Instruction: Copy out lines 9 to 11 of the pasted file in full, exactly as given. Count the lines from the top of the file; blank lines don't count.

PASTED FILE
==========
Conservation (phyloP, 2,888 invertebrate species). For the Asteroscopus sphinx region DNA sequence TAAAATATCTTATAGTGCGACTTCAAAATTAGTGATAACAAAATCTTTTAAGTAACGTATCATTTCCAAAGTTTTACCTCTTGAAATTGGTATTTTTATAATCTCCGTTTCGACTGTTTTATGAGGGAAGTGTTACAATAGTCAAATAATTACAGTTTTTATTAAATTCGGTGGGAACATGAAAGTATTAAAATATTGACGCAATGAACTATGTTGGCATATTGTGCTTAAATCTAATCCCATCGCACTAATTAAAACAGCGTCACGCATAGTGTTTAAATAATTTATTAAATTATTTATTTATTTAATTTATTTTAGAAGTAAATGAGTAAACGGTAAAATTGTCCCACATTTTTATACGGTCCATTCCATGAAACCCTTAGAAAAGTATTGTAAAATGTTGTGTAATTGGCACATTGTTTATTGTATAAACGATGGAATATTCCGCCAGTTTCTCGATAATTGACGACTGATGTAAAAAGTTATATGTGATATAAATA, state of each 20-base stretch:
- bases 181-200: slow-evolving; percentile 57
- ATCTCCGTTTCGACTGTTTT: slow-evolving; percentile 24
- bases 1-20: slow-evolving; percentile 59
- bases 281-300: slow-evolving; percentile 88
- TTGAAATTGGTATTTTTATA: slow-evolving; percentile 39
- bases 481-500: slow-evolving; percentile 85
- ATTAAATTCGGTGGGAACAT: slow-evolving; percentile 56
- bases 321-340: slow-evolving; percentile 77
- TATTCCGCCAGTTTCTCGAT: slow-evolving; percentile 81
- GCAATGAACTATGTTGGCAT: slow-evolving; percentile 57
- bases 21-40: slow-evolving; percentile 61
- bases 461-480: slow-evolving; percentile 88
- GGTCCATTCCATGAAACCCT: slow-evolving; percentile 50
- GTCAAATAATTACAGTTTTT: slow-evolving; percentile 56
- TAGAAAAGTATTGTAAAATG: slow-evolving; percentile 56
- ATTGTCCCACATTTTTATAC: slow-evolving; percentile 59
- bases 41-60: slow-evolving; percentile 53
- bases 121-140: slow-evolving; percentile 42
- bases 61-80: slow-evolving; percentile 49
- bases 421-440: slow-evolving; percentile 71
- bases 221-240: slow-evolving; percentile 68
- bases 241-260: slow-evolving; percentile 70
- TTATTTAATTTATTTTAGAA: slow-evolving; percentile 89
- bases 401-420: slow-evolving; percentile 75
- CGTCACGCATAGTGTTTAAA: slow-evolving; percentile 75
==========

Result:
- bases 321-340: slow-evolving; percentile 77
- TATTCCGCCAGTTTCTCGAT: slow-evolving; percentile 81
- GCAATGAACTATGTTGGCAT: slow-evolving; percentile 57